This 1920s Experiment Shows Why You Should Keep a Timesheet (Even If You Work For Yourself)
To all freelancers, business owners and entrepreneurs, I'd like to suggest a controversial productivity tactic: keep a timesheet of the hours you work.
What's your response?
Perhaps you're thinking: "I thought I escaped time sheets when I started my own business!" After all, you are your own boss now. Surely you don't need to keep track of the hours you work. Either tasks get completed, or they don't. Right?
If you're a productivity genius, then maybe.
"How do you stay motivated when you're working for yourself?" a friend asked me recently. She confessed that when she works from home, she struggles to stay focused.
I had to admit that there's no magical solution to productivity and motivation. I've been my own boss for five years, and it's still something I struggle with from time-to-time.
But there are tools that can help...
A 1920s Experiment that Baffled Researchers
Back in the 1920s, factory owners were keen to improve the productivity of their workforce. One factory, The Hawthorne Works, called in researchers to look at how lighting influenced worker productivity. Did people work better in bright lights or in low-light conditions?
First, the researchers ramped up the brightness of the lights in the factory. As a result, productivity increased.
Next, the researchers dimmed the factory lights. Based on what they'd learned from the first experiment, they expected productivity to nosedive. Instead, the opposite happened. Compared to the baseline level of productivity, dimming the lights also caused productivity to rise.
Frustrated at the inconclusive results, the researchers tried other experiments over a period of almost a decade. What would be the effect of asking workers to maintain clear workstations? How about if workstations were relocated?
Pretty much whatever experiment the researchers conducted, the result was the same: an increase in worker productivity compared to baseline levels.
Eventually, the researchers figured out what was going on...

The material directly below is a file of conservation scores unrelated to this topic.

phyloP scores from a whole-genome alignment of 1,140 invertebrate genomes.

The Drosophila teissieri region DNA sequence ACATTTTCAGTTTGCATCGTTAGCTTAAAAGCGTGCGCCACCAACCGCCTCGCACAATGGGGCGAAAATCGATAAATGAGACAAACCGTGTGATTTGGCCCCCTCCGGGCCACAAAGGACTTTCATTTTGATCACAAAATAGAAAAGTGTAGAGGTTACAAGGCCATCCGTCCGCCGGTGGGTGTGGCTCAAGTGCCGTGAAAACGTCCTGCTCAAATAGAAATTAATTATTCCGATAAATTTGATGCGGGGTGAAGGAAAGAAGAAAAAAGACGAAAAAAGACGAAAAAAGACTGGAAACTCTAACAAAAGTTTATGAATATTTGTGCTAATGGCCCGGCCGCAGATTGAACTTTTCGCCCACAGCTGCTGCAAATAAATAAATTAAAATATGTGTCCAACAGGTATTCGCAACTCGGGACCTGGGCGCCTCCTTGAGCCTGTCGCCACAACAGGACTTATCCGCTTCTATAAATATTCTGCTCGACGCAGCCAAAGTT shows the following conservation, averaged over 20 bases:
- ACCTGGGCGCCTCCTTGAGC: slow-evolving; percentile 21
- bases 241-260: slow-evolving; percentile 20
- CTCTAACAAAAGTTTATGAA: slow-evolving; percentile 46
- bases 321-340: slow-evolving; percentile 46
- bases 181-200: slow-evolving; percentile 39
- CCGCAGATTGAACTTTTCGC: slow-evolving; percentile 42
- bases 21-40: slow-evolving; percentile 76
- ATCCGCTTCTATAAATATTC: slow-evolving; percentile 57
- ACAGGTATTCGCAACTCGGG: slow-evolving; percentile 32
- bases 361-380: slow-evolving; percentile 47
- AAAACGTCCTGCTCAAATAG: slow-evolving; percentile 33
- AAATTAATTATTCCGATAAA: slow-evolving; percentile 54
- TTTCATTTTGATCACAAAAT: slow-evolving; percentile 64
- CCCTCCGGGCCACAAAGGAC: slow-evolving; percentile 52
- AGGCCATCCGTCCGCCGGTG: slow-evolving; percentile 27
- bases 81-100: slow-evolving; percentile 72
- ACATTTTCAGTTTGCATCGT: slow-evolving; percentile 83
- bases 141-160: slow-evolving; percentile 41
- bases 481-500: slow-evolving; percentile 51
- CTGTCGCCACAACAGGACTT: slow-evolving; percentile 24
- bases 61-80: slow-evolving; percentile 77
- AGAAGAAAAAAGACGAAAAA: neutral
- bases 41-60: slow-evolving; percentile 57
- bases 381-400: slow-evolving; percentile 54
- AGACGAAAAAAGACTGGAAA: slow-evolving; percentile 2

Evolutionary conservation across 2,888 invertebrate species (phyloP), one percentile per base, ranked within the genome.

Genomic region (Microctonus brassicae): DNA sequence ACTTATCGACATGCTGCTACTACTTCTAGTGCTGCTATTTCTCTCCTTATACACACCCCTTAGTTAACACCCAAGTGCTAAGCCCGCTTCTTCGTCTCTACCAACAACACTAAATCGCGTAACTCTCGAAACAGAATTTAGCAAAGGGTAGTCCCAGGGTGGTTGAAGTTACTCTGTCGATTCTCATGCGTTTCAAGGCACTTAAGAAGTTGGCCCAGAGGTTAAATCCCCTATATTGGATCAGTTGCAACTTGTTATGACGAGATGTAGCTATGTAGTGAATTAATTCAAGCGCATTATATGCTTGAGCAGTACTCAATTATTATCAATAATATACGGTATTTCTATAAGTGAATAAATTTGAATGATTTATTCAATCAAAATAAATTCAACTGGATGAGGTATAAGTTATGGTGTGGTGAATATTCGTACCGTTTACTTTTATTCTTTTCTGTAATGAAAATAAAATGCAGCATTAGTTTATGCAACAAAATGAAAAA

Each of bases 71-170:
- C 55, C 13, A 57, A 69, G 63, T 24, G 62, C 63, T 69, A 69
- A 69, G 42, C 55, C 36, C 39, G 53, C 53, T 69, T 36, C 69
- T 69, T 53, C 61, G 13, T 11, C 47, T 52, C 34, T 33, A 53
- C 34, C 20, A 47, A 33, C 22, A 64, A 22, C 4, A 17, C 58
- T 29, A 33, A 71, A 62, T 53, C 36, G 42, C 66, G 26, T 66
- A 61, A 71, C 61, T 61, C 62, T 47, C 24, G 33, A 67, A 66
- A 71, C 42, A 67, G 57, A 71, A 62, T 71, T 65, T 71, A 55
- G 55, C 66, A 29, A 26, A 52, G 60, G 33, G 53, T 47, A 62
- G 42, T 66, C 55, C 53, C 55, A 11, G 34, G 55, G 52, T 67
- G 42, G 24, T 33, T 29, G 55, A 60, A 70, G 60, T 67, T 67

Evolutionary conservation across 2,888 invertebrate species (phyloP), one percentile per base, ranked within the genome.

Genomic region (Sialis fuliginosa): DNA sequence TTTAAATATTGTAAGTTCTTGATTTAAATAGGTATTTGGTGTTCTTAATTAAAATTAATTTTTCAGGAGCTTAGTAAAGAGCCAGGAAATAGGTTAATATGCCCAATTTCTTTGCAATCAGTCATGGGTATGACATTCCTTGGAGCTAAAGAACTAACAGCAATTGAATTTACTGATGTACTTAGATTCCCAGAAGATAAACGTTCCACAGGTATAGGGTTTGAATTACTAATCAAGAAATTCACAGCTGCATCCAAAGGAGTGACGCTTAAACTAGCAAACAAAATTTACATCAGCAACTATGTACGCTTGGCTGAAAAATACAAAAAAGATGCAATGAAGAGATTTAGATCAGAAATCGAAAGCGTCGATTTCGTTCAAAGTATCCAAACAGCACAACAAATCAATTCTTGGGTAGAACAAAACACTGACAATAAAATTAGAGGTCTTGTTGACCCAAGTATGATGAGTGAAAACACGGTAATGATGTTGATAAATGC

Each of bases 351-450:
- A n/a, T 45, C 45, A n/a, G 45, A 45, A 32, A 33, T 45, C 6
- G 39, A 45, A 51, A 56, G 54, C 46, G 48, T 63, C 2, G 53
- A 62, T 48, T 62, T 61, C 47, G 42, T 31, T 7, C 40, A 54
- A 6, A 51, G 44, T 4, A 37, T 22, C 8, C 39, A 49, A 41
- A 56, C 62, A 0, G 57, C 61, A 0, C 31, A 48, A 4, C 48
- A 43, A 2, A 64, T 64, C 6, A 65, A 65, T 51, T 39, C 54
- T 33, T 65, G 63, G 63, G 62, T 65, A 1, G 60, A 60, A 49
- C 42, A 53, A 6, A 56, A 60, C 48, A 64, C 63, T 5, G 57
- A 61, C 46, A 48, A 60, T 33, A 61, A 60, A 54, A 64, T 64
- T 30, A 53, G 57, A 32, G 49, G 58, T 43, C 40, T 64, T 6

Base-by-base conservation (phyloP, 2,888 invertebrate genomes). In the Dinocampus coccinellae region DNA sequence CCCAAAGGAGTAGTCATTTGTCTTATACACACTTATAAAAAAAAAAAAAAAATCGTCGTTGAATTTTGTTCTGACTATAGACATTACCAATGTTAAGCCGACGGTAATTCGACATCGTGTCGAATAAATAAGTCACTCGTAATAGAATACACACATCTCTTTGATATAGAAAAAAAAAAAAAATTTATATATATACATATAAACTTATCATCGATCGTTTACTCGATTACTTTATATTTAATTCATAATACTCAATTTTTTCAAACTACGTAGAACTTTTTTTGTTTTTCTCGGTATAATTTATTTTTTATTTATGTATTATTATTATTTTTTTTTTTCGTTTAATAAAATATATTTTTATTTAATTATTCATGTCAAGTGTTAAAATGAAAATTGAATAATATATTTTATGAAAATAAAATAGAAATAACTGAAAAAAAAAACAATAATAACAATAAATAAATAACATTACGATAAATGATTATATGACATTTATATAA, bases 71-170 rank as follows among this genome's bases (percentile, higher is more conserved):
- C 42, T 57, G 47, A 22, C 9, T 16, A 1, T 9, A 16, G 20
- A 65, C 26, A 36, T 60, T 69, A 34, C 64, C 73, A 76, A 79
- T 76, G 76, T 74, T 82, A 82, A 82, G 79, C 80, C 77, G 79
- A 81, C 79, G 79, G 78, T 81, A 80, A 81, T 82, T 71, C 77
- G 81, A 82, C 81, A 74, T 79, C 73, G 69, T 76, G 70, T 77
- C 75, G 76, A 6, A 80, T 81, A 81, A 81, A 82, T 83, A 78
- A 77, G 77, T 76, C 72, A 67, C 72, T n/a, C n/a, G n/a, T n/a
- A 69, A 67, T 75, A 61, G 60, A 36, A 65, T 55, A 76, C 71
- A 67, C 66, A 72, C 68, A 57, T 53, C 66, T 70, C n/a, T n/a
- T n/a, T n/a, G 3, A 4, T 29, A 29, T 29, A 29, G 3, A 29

The Hawthorne Effect
In the 1950s, Professor Henry Landsberger looked over the Hawthorne experiments and coined the term the "Hawthorne Effect".
The Hawthorne Effect is the idea that when people are observed, they perform differently.
Increasing the brightness of the lights didn't boost worker productivity in the Hawthorne Works. Nor did dimming the lights. What did? Experimenters observing the workforce.
When people are observed - especially by someone they believe wants them to do well - then they perform better.
More recently, productivity experts have come up with a new way of using the Hawthorne effect. The good news is that you don't need to hire your own research team to take advantage of it.
Making the Hawthorne Effect Work for You
How can the Hawthorne Effect help you?
You can become your own observer by tracking what you do day-to-day.
A simple way of doing this is by practicing mindfulness. When you're mindful, you take a step back and observe your own thoughts. This helps you break out of unhelpful thought patterns and live in the present. The positive mindset that you create through mindfulness helps you stay productive.
Another way of observing yourself is through keeping track of how you use your time.
A recent interpretation of the Hawthorne Effect is that "what you track improves". That's because tracking is a form of self observation.
This brings us back to the trusty timesheet...
What You Track, Improves
By suggesting you keep a timesheet, I don't just mean taking note of when you sit down at your desk in the morning, and when you finish for the day.
Rather, track the time you spend on every task throughout your working day.
For example, you might break down your work into:
- Checking email
- Working on client projects
- Making sales calls
- Writing proposals
- Taking breaks
- And so on...
Keeping a timesheet like this has four key results:
- You know your baseline performance, so you can get competitive with yourself.
- You become aware of what's possible in a specified time period. If you know a particular piece of work can be completed in an hour (because you've achieved that previously), that's motivation to get on with a task rather than let it drag for three hours.
- You become more mindful of what you're doing. When you've started to track the time you spend on a coding project, you're motivated to get on with coding rather than procrastinating on social media.
- You'll notice when tasks are taking longer than they should. Then you can begin to look for ways of making them more efficient.
Keeping track of your time doesn't have to be complicated. A simple spreadsheet to monitor your time is fine. To make things even easier, you might also consider the free Cashboard Time Tracking Widget.
So, why not start tracking your time today and see for yourself how the Hawthorne Effect works?
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